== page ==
Native Instruments Maschine Studio Review
It’s been quite a long time since we have seen anything drastically new from the Native Instruments line of Maschine groove production controllers. Sure we got the Maschine Mikro and two new versions with the MK2 line, but these added only slight improvements to workflow and left a lot of active Maschine users (myself included) wondering if there was ever going to be anything substantially different on the horizon. Well those questions can now be answered with the latest controller in the Maschine line, the Maschine Studio.
There are tons of new features on the Maschine Studio which, in my opinion, really improve the sound design process because it gets your eyes and your hands off the computer screen and mouse and onto the actual controller. That’s not to say that this was not achievable on the Maschine MK2 or even the first Maschine, but it was not perfect. The addition of two large full color LED screens as opposed to the small monochrome screens of its predecessor has this Maschine user very excited about getting my hands on the new Maschine Studio.
While the screens are great, there are a lot of other new features on the controller as well as the new Maschine 2.0 software that are worth covering. I’m going to walk through some of the new features on both the Maschine Studio and the Maschine 2.0 software that I think you should take into consideration if you are looking to invest in a Maschine Studio. I’ll also give you the final verdict as to what I think Maschine Studio is capable of and whether or not it stands up against it’s closest competitors: Ableton Push and the Akai MPC Renaissance.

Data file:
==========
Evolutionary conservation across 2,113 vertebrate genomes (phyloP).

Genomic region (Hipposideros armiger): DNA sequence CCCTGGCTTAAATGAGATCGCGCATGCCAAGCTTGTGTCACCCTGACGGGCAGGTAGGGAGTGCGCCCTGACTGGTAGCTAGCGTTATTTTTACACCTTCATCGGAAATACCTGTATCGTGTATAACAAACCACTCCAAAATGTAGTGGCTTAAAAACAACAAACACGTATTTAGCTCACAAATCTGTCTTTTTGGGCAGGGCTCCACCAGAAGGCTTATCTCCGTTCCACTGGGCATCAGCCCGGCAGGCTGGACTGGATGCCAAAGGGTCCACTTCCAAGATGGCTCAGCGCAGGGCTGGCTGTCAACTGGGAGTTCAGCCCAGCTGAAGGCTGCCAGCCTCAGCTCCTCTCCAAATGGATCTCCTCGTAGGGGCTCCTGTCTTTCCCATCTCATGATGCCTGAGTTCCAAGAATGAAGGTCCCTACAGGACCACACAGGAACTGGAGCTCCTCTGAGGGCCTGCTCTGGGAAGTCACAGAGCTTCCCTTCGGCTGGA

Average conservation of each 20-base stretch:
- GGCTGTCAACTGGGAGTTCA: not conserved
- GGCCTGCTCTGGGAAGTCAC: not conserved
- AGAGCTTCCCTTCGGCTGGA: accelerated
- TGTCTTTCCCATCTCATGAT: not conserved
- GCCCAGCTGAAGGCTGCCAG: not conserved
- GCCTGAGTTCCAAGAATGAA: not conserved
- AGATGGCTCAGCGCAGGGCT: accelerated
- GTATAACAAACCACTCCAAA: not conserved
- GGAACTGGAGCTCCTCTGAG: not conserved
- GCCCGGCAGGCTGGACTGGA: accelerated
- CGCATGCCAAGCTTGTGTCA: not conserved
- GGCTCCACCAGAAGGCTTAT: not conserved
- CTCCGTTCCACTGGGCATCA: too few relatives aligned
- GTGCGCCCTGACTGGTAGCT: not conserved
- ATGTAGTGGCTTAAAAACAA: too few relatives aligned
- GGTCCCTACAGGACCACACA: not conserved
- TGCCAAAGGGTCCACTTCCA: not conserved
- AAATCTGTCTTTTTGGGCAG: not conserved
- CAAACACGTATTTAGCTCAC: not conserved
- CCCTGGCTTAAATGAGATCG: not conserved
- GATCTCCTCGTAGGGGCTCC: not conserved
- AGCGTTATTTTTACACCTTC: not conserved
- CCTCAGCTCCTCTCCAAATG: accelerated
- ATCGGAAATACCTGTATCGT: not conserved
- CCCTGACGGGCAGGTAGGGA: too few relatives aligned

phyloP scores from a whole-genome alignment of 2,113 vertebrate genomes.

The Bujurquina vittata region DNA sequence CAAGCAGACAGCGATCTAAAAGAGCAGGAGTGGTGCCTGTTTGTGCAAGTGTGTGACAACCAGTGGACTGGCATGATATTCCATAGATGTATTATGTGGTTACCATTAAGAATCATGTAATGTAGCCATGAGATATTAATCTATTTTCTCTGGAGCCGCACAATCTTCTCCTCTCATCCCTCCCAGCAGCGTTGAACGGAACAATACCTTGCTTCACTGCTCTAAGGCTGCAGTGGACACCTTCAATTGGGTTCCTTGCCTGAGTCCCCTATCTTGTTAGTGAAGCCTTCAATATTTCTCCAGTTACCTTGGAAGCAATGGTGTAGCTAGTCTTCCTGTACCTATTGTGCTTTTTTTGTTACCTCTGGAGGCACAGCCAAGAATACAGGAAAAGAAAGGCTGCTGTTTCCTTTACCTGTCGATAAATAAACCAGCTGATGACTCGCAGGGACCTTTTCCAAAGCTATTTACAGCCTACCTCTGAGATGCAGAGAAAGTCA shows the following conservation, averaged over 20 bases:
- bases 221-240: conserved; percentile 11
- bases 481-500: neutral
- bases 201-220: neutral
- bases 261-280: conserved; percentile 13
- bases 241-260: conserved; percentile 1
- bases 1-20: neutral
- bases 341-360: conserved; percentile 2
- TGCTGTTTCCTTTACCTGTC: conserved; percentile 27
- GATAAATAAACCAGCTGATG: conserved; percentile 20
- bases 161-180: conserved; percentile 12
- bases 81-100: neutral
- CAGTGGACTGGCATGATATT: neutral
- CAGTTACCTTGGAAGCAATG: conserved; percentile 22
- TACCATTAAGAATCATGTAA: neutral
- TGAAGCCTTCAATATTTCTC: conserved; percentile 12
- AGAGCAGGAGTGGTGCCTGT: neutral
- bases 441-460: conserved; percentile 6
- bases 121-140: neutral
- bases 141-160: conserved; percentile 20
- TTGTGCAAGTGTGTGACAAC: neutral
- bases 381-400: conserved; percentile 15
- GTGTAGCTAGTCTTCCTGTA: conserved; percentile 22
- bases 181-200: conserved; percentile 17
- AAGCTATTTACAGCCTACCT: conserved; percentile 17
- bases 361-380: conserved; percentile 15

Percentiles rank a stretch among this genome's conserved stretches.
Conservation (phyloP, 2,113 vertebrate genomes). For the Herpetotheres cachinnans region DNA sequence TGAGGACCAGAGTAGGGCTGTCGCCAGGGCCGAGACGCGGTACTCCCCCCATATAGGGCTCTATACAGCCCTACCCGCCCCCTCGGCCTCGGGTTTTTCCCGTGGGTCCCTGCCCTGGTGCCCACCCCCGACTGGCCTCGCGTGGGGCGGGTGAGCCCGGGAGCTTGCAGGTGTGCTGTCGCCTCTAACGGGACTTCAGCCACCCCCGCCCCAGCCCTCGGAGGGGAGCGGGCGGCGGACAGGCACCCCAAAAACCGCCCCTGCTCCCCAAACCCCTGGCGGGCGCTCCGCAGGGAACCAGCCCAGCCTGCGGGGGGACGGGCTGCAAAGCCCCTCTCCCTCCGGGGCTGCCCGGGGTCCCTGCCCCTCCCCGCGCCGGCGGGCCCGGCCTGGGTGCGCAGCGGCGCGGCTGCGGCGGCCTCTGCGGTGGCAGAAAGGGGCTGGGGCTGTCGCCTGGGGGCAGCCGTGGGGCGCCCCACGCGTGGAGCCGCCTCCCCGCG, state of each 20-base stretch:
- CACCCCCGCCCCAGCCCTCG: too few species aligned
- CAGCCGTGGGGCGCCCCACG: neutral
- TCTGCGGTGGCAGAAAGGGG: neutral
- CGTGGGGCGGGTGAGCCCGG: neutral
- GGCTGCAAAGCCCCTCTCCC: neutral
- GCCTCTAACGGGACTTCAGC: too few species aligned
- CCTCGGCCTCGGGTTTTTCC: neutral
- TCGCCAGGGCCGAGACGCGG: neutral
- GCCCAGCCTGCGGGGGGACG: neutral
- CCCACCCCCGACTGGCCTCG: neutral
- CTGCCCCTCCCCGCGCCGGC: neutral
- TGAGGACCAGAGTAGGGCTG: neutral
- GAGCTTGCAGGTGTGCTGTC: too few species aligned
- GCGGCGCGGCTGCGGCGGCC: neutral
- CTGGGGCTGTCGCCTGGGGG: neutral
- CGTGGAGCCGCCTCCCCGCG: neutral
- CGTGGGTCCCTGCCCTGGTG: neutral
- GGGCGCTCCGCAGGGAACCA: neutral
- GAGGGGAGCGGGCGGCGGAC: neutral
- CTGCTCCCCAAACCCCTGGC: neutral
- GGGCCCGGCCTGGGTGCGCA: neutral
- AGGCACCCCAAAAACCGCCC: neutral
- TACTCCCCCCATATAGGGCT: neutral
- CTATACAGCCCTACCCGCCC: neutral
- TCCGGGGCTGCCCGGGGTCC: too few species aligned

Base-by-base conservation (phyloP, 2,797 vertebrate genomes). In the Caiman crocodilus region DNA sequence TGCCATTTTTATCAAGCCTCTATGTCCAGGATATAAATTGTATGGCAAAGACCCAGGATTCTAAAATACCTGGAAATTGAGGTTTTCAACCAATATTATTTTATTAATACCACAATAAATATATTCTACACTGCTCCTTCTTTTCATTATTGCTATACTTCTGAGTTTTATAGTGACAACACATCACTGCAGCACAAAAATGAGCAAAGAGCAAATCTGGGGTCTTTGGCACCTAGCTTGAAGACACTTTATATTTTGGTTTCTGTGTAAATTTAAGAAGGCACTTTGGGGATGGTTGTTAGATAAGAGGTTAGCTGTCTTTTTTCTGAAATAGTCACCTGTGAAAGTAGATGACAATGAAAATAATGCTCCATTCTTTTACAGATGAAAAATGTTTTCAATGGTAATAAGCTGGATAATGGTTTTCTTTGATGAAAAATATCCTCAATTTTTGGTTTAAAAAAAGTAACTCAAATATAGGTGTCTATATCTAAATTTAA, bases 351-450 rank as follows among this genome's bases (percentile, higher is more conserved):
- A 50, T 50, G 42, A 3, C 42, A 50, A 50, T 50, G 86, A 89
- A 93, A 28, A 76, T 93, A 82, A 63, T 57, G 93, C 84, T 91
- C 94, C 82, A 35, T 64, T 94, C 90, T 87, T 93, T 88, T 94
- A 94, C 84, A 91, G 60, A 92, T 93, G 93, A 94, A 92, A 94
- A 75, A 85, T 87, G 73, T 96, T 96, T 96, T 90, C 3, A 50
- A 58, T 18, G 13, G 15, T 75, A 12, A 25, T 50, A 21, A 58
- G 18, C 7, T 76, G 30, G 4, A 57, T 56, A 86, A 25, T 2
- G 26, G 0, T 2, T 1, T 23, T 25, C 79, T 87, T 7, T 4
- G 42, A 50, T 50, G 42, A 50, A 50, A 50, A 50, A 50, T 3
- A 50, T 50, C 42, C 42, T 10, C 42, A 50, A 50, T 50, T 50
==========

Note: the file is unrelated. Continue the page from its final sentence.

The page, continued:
The first thing to talk about is the general design and construction of the Mashcine Studio. The build quality will be familiar to those who already own Maschine but there have been some design improvements. The collapsable legs on the bottom of the unit are a great design addition and something that I have always pined for on my old Maschine controller. On the back of Maschine Studio are 3 MIDI outputs and two foot-switch controller inputs in addition to your standard USB connection. The need for power seems reasonable considering the full color LED screens, but those that like to use Maschine on the go might find it frustrating that this version will not be USB powered. But a point I will stress throughout this review is that Maschine Studio is meant to be in a…wait for it…STUDIO!
There are a couple things that really stood out to me as great leaps forward in terms of workflow on the Maschine Studio. For starters the Edit section is a great addition which more or less takes the functions that had been used with the shift button and moved them over to its own section. For some of you this may seem like a superfluous waste of space but in the years I have been working with Maschine, this is a welcomed addition. The controls are intuitive and make for a very swift ability to edit, quantize, and make precise adjustments.